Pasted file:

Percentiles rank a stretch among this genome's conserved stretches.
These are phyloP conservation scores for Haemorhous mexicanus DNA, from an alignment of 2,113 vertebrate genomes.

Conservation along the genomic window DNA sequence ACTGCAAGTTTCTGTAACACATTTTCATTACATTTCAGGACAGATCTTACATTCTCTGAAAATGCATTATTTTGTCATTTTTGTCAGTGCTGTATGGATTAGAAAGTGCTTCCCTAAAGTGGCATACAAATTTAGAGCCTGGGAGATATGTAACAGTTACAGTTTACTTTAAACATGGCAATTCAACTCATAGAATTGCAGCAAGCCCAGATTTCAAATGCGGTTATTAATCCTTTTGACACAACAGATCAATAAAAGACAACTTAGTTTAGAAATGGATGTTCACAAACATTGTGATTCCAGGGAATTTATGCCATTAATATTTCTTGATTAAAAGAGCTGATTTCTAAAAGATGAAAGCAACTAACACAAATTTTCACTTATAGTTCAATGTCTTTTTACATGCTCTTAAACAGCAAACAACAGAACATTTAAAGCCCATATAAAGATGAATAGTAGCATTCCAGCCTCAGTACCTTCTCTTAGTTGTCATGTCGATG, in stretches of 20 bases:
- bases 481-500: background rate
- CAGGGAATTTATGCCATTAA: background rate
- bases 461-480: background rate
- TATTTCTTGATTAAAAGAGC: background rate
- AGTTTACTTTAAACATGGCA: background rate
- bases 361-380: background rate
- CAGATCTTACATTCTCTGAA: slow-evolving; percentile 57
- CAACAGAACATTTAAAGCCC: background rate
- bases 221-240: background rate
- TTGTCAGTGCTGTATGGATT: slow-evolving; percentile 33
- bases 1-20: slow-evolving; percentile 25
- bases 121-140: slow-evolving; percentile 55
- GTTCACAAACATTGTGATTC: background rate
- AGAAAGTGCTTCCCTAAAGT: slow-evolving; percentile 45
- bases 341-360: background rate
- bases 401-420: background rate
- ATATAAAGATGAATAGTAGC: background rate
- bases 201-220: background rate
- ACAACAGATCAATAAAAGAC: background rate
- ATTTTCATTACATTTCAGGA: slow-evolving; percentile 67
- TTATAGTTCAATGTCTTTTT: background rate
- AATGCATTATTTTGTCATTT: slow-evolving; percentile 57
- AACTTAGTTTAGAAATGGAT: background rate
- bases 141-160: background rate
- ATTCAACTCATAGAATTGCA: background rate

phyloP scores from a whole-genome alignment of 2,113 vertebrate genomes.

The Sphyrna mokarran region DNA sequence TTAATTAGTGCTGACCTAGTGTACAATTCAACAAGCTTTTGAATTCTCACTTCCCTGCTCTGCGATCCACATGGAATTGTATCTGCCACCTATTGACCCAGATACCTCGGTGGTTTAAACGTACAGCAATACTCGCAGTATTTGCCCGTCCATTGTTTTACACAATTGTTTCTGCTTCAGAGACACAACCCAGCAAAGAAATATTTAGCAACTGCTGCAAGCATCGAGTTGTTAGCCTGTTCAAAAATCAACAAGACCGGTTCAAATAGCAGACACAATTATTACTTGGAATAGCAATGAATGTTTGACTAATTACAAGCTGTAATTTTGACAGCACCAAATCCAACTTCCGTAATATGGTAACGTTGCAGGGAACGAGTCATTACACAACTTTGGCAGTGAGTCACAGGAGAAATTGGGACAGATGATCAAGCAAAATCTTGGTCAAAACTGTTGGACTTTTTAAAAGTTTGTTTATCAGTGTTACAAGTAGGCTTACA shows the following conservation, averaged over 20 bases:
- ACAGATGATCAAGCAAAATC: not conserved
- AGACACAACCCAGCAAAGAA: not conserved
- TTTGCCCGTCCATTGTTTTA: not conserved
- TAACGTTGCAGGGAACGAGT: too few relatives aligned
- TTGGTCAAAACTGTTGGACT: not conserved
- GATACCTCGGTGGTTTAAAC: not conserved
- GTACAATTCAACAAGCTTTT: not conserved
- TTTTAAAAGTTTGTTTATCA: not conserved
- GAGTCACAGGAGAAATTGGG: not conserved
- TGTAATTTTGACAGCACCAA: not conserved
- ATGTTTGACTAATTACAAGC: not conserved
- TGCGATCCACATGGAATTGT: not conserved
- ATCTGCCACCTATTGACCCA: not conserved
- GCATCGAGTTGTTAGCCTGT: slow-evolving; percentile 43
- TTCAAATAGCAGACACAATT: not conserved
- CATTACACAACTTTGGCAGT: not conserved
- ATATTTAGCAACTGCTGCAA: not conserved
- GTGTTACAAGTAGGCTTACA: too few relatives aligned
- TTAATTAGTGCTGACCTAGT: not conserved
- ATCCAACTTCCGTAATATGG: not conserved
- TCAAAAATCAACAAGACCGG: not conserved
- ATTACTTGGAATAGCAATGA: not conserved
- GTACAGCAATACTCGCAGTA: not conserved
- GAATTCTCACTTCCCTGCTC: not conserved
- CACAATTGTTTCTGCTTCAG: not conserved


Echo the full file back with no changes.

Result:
Percentiles rank a stretch among this genome's conserved stretches.
These are phyloP conservation scores for Haemorhous mexicanus DNA, from an alignment of 2,113 vertebrate genomes.

Conservation along the genomic window DNA sequence ACTGCAAGTTTCTGTAACACATTTTCATTACATTTCAGGACAGATCTTACATTCTCTGAAAATGCATTATTTTGTCATTTTTGTCAGTGCTGTATGGATTAGAAAGTGCTTCCCTAAAGTGGCATACAAATTTAGAGCCTGGGAGATATGTAACAGTTACAGTTTACTTTAAACATGGCAATTCAACTCATAGAATTGCAGCAAGCCCAGATTTCAAATGCGGTTATTAATCCTTTTGACACAACAGATCAATAAAAGACAACTTAGTTTAGAAATGGATGTTCACAAACATTGTGATTCCAGGGAATTTATGCCATTAATATTTCTTGATTAAAAGAGCTGATTTCTAAAAGATGAAAGCAACTAACACAAATTTTCACTTATAGTTCAATGTCTTTTTACATGCTCTTAAACAGCAAACAACAGAACATTTAAAGCCCATATAAAGATGAATAGTAGCATTCCAGCCTCAGTACCTTCTCTTAGTTGTCATGTCGATG, in stretches of 20 bases:
- bases 481-500: background rate
- CAGGGAATTTATGCCATTAA: background rate
- bases 461-480: background rate
- TATTTCTTGATTAAAAGAGC: background rate
- AGTTTACTTTAAACATGGCA: background rate
- bases 361-380: background rate
- CAGATCTTACATTCTCTGAA: slow-evolving; percentile 57
- CAACAGAACATTTAAAGCCC: background rate
- bases 221-240: background rate
- TTGTCAGTGCTGTATGGATT: slow-evolving; percentile 33
- bases 1-20: slow-evolving; percentile 25
- bases 121-140: slow-evolving; percentile 55
- GTTCACAAACATTGTGATTC: background rate
- AGAAAGTGCTTCCCTAAAGT: slow-evolving; percentile 45
- bases 341-360: background rate
- bases 401-420: background rate
- ATATAAAGATGAATAGTAGC: background rate
- bases 201-220: background rate
- ACAACAGATCAATAAAAGAC: background rate
- ATTTTCATTACATTTCAGGA: slow-evolving; percentile 67
- TTATAGTTCAATGTCTTTTT: background rate
- AATGCATTATTTTGTCATTT: slow-evolving; percentile 57
- AACTTAGTTTAGAAATGGAT: background rate
- bases 141-160: background rate
- ATTCAACTCATAGAATTGCA: background rate

phyloP scores from a whole-genome alignment of 2,113 vertebrate genomes.

The Sphyrna mokarran region DNA sequence TTAATTAGTGCTGACCTAGTGTACAATTCAACAAGCTTTTGAATTCTCACTTCCCTGCTCTGCGATCCACATGGAATTGTATCTGCCACCTATTGACCCAGATACCTCGGTGGTTTAAACGTACAGCAATACTCGCAGTATTTGCCCGTCCATTGTTTTACACAATTGTTTCTGCTTCAGAGACACAACCCAGCAAAGAAATATTTAGCAACTGCTGCAAGCATCGAGTTGTTAGCCTGTTCAAAAATCAACAAGACCGGTTCAAATAGCAGACACAATTATTACTTGGAATAGCAATGAATGTTTGACTAATTACAAGCTGTAATTTTGACAGCACCAAATCCAACTTCCGTAATATGGTAACGTTGCAGGGAACGAGTCATTACACAACTTTGGCAGTGAGTCACAGGAGAAATTGGGACAGATGATCAAGCAAAATCTTGGTCAAAACTGTTGGACTTTTTAAAAGTTTGTTTATCAGTGTTACAAGTAGGCTTACA shows the following conservation, averaged over 20 bases:
- ACAGATGATCAAGCAAAATC: not conserved
- AGACACAACCCAGCAAAGAA: not conserved
- TTTGCCCGTCCATTGTTTTA: not conserved
- TAACGTTGCAGGGAACGAGT: too few relatives aligned
- TTGGTCAAAACTGTTGGACT: not conserved
- GATACCTCGGTGGTTTAAAC: not conserved
- GTACAATTCAACAAGCTTTT: not conserved
- TTTTAAAAGTTTGTTTATCA: not conserved
- GAGTCACAGGAGAAATTGGG: not conserved
- TGTAATTTTGACAGCACCAA: not conserved
- ATGTTTGACTAATTACAAGC: not conserved
- TGCGATCCACATGGAATTGT: not conserved
- ATCTGCCACCTATTGACCCA: not conserved
- GCATCGAGTTGTTAGCCTGT: slow-evolving; percentile 43
- TTCAAATAGCAGACACAATT: not conserved
- CATTACACAACTTTGGCAGT: not conserved
- ATATTTAGCAACTGCTGCAA: not conserved
- GTGTTACAAGTAGGCTTACA: too few relatives aligned
- TTAATTAGTGCTGACCTAGT: not conserved
- ATCCAACTTCCGTAATATGG: not conserved
- TCAAAAATCAACAAGACCGG: not conserved
- ATTACTTGGAATAGCAATGA: not conserved
- GTACAGCAATACTCGCAGTA: not conserved
- GAATTCTCACTTCCCTGCTC: not conserved
- CACAATTGTTTCTGCTTCAG: not conserved